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61% of Irish homeowners concerned about risk of housing downturn

Written by Robert McHugh, on 7th Feb 2019. Posted in Property

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Results of a survey conducted by RSM in the Republic of Ireland and Northern Ireland suggests that renters and home owners in the Republic of Ireland feel they are facing a greater degree of uncertainty across the board, than their counterparts in Northern Ireland. 
 
While almost twice as many (61%) of homeowners surveyed in the Republic of Ireland said they expected the value of their home to increase significantly over the next few years, compared with 33% in Northern Ireland, 61% of homeowners surveyed in the Republic of Ireland also expressed concern about the risk of a housing downturn in the future, compared with 37% in Northern Ireland.
 
Mortgage rates are also causing more concern in the Republic with 53% of those surveyed saying they are worried about increases in interest rates, compared with 36% in the Northern Ireland. Twenty nine percent of homeowners in the Republic reported as being in negative equity, compared with 17% in Northern Ireland.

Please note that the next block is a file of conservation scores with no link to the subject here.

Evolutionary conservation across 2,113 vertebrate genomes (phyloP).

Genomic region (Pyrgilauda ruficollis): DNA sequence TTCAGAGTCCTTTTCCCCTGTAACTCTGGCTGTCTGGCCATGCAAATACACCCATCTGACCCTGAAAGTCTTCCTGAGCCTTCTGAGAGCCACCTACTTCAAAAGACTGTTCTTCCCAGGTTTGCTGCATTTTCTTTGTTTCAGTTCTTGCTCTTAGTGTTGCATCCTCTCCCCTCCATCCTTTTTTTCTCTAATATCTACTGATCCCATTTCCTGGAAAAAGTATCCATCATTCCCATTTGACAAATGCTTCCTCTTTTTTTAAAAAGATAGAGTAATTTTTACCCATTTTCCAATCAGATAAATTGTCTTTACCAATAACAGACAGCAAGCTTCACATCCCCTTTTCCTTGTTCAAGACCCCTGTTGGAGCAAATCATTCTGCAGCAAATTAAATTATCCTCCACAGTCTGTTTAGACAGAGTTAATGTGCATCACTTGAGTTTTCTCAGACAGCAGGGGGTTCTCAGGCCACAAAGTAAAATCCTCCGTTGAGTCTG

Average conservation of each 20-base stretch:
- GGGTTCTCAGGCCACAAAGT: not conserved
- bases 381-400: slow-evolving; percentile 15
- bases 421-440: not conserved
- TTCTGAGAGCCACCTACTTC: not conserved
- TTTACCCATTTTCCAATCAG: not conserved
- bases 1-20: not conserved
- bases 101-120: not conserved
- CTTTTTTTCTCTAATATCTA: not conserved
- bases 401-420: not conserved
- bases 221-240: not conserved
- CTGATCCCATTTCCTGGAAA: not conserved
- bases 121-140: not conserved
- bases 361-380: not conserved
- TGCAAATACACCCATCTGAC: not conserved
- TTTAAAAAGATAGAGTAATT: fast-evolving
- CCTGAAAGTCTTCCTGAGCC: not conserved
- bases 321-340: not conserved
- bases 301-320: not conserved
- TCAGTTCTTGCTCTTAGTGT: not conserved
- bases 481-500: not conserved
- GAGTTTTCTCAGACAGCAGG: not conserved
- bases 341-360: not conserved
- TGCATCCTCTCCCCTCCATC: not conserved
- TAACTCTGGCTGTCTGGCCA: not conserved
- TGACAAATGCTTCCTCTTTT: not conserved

Of those surveyed, adults in Northern Ireland are more likely than those in ROI to be home owners, with 52% of those surveyed in Northern Ireland reporting to be homeowners, compared with 38% in the Republic of Ireland. 
 
There is agreement on the issue of affordability, however, with 72% of renters in ROI and 60% in NI saying they would like to buy a home, but the cost of buying is a significant barrier to them. 
 
Commenting on the findings, Construction Lead at RSM, Paddy O’ Connell said, "The results of the survey verify what many already know to be true, which is that people are feeling uncertain about their circumstances in the Republic of Ireland, whether they are renting or homeowners. While respondents in the Republic of Ireland are more concerned about a downturn, this is likely to be as a result of their past experiences."

He added, "Respondents also have expectations that the value of their homes is going to continue at the pace that it has, which in itself is creating a block in activity. These issues are fuelled by the ongoing mismatch between supply and demand that is causing issues in the market."
 
Source: www.businessworld.ie 

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